In the wake of the reduction in quality, a new, unforeseen issue arises — that of nomenklatura. Nomenklatura is a Russian word describing the variance in quality of person, place, or object. Contrary to its equitable intentions, Mr. Obama’s plan succeeds in creating healthcare nomenklatura. Healthcare facilities that succeed in advocating for its patients to the NHB succeed in receiving federal allocations. Thus, we may see that a hospital in inner-city Detroit receives substantially less attention from the federal government than a similar facility in Arlington, Virginia, in part due to the differences in expectations of the two populations. Many of the inner-city Detroit dwellers lack access to healthcare providers and believe that any access, regardless of the quality, is a major advance, whereas the population of Arlington, Virginia, with access to cutting edge healthcare, finds their expectations are not met and complain. The NHB bureaucrat organizes extensive databases extolling the equity of the system. Indeed, the resident of inner-city Detroit, satisfied by ignorance, cannot receive an appointment with a doctor, nor can he/she access a machine to save his/her life. To placate the influx of complaints, the NHB bureaucrat allocates a disproportionate amount of funds relative to population for the salaries of healthcare professionals and medical equipment in Arlington. Equitable distribution comes to rely on the preconceptions of the risk-adverse, unelected bureaucrat armed with a few reports and a blanket policy. Mr. Obama’s policy does not succeed in equitably redistributing healthcare; rather, in rewarding certain interests and not others, it succeeds in exacerbating ethnic, social, and economic tensions already present in the United States. The policy is rewritten to account for other interests, but nomenklatura is not eradicated — precisely because any government allocation granted to one group necessitates the exclusion of another.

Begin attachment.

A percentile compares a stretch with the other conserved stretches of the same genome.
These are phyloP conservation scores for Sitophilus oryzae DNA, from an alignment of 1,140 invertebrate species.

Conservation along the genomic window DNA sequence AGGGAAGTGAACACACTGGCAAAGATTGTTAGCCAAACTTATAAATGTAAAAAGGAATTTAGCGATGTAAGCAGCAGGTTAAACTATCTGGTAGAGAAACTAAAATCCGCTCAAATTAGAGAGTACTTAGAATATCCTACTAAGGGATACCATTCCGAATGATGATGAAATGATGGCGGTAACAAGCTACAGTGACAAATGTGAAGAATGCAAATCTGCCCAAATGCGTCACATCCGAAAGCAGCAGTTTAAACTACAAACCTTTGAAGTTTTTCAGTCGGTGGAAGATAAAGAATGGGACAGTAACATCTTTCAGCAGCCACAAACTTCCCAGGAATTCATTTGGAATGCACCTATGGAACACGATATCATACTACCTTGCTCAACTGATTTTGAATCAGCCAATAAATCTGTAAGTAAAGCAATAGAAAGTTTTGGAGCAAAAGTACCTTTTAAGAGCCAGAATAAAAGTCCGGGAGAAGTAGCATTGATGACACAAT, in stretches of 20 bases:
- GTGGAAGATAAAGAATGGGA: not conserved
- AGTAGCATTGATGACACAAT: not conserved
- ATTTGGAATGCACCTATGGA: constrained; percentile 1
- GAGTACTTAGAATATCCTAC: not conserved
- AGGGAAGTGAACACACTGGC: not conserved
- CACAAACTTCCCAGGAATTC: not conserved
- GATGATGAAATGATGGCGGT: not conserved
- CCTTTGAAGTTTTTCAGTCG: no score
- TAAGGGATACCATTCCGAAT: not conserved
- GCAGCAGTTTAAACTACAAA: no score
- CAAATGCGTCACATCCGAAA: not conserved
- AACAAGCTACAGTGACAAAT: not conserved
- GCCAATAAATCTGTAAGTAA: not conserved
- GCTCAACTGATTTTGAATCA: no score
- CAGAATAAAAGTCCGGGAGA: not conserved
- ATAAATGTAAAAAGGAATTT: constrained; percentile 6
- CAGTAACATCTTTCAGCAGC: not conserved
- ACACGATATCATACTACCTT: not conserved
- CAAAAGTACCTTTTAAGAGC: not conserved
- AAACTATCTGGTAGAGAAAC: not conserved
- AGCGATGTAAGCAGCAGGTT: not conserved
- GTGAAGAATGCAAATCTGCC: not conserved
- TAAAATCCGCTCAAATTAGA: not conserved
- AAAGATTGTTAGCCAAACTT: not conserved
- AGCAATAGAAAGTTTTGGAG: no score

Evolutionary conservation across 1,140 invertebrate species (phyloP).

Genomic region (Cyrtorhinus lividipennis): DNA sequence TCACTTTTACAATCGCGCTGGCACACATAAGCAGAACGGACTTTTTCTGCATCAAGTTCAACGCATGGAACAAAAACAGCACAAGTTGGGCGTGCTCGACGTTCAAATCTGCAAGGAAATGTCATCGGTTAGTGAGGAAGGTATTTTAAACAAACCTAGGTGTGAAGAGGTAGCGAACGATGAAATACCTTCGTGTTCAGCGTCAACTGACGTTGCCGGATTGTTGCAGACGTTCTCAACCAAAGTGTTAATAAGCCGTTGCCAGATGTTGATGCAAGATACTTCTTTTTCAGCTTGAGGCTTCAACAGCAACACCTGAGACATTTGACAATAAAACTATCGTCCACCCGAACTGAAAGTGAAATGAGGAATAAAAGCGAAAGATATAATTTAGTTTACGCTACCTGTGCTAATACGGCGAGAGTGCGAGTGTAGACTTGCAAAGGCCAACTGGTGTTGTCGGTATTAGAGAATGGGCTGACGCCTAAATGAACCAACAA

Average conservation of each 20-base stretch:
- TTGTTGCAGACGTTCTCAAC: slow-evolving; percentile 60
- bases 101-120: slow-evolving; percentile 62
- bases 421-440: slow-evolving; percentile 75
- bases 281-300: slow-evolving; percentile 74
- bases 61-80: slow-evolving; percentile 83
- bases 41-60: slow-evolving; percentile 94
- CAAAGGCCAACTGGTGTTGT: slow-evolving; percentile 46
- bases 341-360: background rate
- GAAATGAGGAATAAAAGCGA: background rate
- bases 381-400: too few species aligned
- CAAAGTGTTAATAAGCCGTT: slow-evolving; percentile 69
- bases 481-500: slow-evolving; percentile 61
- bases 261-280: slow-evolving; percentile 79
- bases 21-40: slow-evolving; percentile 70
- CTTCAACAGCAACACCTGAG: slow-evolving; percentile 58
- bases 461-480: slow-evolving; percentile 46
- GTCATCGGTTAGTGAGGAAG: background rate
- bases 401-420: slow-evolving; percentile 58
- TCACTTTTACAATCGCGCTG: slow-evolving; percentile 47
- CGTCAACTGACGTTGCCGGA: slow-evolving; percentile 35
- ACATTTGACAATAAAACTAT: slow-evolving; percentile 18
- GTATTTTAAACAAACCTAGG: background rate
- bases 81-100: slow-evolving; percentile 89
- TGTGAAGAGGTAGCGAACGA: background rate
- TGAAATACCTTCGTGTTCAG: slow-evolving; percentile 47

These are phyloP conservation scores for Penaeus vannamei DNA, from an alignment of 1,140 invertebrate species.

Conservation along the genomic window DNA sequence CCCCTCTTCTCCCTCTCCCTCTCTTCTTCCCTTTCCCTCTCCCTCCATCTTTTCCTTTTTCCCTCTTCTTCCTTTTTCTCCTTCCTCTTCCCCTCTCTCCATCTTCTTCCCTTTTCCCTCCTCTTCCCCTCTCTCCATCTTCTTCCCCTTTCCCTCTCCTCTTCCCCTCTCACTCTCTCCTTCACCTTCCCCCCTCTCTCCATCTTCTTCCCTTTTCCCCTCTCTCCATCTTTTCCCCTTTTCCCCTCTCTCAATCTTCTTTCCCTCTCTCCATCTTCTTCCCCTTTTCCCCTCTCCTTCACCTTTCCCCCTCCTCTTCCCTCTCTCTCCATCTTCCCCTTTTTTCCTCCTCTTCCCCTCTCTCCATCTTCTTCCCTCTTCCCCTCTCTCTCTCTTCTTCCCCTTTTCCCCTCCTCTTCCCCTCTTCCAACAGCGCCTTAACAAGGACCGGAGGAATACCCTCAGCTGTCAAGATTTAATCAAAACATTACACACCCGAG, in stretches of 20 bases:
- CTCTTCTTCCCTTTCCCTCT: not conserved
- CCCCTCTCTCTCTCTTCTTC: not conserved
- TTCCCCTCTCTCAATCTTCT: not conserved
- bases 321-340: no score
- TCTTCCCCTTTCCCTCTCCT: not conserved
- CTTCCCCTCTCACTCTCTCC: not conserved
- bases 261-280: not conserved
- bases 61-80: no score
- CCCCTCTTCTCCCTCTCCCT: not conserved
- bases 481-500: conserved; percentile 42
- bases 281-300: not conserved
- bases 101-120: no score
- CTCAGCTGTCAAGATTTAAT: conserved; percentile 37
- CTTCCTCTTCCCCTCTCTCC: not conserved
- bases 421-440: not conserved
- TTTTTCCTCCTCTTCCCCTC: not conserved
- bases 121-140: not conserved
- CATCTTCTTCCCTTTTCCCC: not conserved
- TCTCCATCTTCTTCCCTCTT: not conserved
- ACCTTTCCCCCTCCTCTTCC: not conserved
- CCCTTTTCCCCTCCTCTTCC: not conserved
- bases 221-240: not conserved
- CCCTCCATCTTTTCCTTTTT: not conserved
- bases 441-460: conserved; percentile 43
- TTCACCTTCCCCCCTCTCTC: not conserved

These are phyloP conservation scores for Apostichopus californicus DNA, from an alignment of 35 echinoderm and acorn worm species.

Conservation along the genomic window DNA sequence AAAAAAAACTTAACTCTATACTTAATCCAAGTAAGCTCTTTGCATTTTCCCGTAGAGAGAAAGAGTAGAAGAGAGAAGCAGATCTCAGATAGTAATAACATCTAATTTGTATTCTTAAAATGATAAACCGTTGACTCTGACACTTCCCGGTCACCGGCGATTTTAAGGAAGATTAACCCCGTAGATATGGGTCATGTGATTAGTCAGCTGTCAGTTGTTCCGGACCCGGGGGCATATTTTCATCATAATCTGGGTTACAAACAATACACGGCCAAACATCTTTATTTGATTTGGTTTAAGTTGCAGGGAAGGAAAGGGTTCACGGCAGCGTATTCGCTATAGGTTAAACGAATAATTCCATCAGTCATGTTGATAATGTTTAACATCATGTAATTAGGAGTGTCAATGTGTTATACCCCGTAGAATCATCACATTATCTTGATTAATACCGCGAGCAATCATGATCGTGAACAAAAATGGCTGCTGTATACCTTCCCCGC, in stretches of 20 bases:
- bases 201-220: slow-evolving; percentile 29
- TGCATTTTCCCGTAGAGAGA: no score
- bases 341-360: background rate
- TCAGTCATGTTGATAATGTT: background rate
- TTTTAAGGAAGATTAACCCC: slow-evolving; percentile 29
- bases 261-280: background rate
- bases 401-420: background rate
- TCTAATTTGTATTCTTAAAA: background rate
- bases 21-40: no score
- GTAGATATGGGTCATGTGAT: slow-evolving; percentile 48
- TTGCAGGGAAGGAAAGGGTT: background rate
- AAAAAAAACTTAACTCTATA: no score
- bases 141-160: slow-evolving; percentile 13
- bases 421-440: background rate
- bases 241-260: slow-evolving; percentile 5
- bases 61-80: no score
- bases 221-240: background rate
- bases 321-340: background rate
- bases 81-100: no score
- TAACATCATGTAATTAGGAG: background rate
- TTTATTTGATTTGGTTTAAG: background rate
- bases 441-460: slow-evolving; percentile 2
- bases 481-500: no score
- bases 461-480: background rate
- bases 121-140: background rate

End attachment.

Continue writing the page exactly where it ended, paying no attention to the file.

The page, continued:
In this critical analysis of our current healthcare system, I have been largely critical of Mr Obama’s plan without presenting an alternative. My alternative is simple: revert to the free market. Consider this example: Instead of using the insurance or government as a middleman to negotiate on my behalf, I call a doctor’s office and request the rates for primary care. The doctor’s administrative assistant would state the individual fee, or he might suggest a monthly pricing plan similar to a spa membership. If the price exceeds my expectations, I can call another doctor, or I can attempt to negotiate directly with the doctor, explaining my exceptional needs. The doctor might either accept my offer, or refer me to another doctor who is within my budget. Healthcare would never exceed my cost because there is always a doctor willing to accept my transaction. In the event of healthcare needs beyond primary care, citizens might consider purchasing health insurance. I would suggest a system modeled on Health-Status Insurance as proposed by John H. Cochrane, the Myron S. Scholes Professor of Finance at the University of Chicago Booth School of Business. Dr. Cochrane’s health status insurance allows the citizen to obtain health insurance at any time, at a price determined by market-based risk assessment. The free market, lacking intervention, provides a solution which provides healthcare for all, in that it imposes no barriers to ending the distasteful and unethical practices associated with the current healthcare insurance system, while avoiding the crippling debt burdens associated with Mr Obama’s plan.